My largest current commission, a wholesale replanting of a garden in the New Forest, has been on hold as the ground is too waterlogged to begin the task of removing turf and creating new borders, let alone planting anything new. Elsewhere, though, apple trees and wisteria have been pruned, weeds (which continue to grow) have been cleared and plans made for the coming season.

One client has asked me to create a soft fruit garden for him. He already has a very aged plum and an apple in the garden, and has got the bug for preserving and cooking with fruit. So, raspberries, strawberries (to grow in redundant Victorian chimney pots), black and red currants, gooseberries, blackberries and loganberries are all going in. Sadly the supplier, having to struggle with the weather too, isn’t able to get them to me just yet, but it’s a lovely project to work on. I have even sown the seeds (metaphorical as yet) of peaches and apricots, and perhaps figs, as the garden has a terrific old south-facing wall to provide sun, warmth and shelter.

My allotment, pretty much a lost cause last year, has also started to get some attention. Raised beds have been cleared, and the old dining room carpet has provided welcome cover for the largest area of bare earth. There is still a lot to do, but an early start never hurts. Chillies and broad beans (’The Sutton’) have been sown in the greenhouse, and will be joined by more early sowings as the weeks pass. A good range of sweet peas, sown last autumn, are also doing well, and are bushing out after having their growing tips pinched out. 

One consequence of the mild weather has been a general shortage of garden birds. On chilly days there are more in evidence on feeders and bird tables, but generally it’s been a thin winter for birds in the garden – as they’ve been more than happy to stay out of town, foraging happily in woods and fields still full of food.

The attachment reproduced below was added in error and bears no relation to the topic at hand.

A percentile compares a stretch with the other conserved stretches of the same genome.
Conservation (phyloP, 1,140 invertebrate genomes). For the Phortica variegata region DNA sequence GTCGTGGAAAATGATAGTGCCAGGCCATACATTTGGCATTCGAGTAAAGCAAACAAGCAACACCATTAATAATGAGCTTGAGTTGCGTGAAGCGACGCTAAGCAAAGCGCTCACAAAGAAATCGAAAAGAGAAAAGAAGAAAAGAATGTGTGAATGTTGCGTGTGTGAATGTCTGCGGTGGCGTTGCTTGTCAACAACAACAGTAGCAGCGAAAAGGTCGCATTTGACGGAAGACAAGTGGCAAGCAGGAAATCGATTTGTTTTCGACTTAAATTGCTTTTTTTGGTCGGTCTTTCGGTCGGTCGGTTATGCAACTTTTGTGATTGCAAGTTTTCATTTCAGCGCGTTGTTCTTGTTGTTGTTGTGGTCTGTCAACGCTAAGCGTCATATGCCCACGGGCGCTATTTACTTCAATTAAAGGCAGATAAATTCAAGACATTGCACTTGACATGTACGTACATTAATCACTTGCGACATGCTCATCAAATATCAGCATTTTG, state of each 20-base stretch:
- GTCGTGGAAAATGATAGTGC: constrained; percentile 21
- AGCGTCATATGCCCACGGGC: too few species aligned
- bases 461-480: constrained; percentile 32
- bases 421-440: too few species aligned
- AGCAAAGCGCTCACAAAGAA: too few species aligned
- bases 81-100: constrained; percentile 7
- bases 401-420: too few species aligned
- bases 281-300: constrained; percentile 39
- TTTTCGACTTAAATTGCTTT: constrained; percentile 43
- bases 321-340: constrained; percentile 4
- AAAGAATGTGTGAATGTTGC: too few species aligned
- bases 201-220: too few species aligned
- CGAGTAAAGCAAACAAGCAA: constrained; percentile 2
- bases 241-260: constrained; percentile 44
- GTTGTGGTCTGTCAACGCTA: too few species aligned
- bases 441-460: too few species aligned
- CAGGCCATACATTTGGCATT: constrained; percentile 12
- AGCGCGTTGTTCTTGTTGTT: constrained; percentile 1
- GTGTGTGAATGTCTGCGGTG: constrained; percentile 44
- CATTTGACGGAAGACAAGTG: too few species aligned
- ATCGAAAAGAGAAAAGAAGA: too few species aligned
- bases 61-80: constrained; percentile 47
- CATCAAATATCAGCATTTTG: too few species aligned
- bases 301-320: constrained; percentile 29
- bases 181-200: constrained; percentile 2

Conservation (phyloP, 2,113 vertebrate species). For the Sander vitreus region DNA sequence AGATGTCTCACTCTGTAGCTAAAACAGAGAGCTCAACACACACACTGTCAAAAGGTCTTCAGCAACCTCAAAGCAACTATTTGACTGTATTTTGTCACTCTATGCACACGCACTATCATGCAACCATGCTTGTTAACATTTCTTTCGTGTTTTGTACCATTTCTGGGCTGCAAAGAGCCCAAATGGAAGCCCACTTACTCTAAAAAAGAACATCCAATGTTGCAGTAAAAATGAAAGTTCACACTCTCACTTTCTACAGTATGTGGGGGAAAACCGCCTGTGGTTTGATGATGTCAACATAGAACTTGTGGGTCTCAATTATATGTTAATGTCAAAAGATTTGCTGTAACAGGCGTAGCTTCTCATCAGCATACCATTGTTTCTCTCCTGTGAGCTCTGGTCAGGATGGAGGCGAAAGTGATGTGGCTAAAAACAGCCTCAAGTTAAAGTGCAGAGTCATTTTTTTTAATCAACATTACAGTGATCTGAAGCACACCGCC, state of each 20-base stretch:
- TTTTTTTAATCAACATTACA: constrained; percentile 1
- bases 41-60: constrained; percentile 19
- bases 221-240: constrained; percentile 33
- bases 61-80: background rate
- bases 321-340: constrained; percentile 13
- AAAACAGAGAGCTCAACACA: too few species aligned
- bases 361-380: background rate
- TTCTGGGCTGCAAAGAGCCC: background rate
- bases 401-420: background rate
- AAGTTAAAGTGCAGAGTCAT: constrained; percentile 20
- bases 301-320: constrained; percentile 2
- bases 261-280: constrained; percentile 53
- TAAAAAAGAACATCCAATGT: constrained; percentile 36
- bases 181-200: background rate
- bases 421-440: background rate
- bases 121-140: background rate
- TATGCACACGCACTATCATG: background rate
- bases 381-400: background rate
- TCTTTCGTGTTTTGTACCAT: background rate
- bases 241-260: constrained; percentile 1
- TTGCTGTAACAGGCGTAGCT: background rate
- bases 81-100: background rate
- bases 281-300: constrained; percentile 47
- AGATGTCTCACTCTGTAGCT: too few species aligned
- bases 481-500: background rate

Rooks, magpies, and wood pigeons foraging in the winter fields – illustration by Charles Tunnicliffe, from ‘What to Look for in Winter’ (Ladybird, 1959) 

The genius of Genus

What to wear when gardening? I look at old photographs of
gardeners from 100 years ago, and rather envy their tweed suits and ties –
whilst wondering whether they were only quite so well turned-out when there was
a camera about…

For the male gardener in 2015 there are probably three
options. Firstly, old clothes – those no longer fit to be ‘seen out in’, but
still with some life in them. Secondly, outdoor/activity clothing – again,
possibly relegated from actual hiking duties, but not quite ready for the
recycling bin. And finally, ‘workwear’ – the sort of pocket-laden garb sported
by all manner of tradespeople.

Now, none of these quite fits the bill. Old cords are
comfortable and warm (and have that desirable touch of the Monty Dons), but they’re
horrible when they get wet and  (by the
time they reach the garden) they’re prone to going through at the knees. Cord
and other ‘old trousers’ also only have the regular  allowance of pockets, and those are usually
not fastenable so dropping change and keys in the herbaceous border becomes a
problem. Activity trousers have plenty of (zipped) pockets, and dry quickly,
but they are usually made from fairly light fabric, and aren’t waterproof –
ideal for hill-walking but less so for cold, wet days in the garden.

The ‘workwear’ option – the likes of Dickies and Dunlop –
may be more practical, and widely available, but somehow don’t quite feel right.
As a gardener, I want to be warm, dry and comfortable – but not look like Bob
the Builder.

I was pleased, therefore, to be given the chance to try out
a pair of Genus All-weather Gardening Trousers. These are specifically designed
for gardening – rather than being co-opted from another purpose, or from the
Oxfam bag.

Fabric-wise they are on the ‘technical’ side, being made
from a mixture of Polyamide and Spandex – which means they’re light,
quick-drying, and nicely stretchy. They’re also comfortably warm (on a chilly
autumn morning), and pretty waterproof too. Given that we gardeners spend a lot
of time on the ground, they have fully adjustable, built-in knee padding (which
works very well), and a damp-proof seat – so you can perch on a wet stone wall
or bench for elevenses, without getting the proverbial ‘soggy bottom’.

There are plenty of pockets too. Two zippable pockets on the
thighs, a zippable ‘kidney’ pocket (intended for a mobile phone), and two non-zipped
hip pockets. I’d prefer them all to be zippable myself, but then I am prone to carrying
(and losing) more things than are necessary.

Two ‘stab-proof’ pockets allow you to carry secateurs and
other sharp tools handily without injuring yourself. One is designed for a long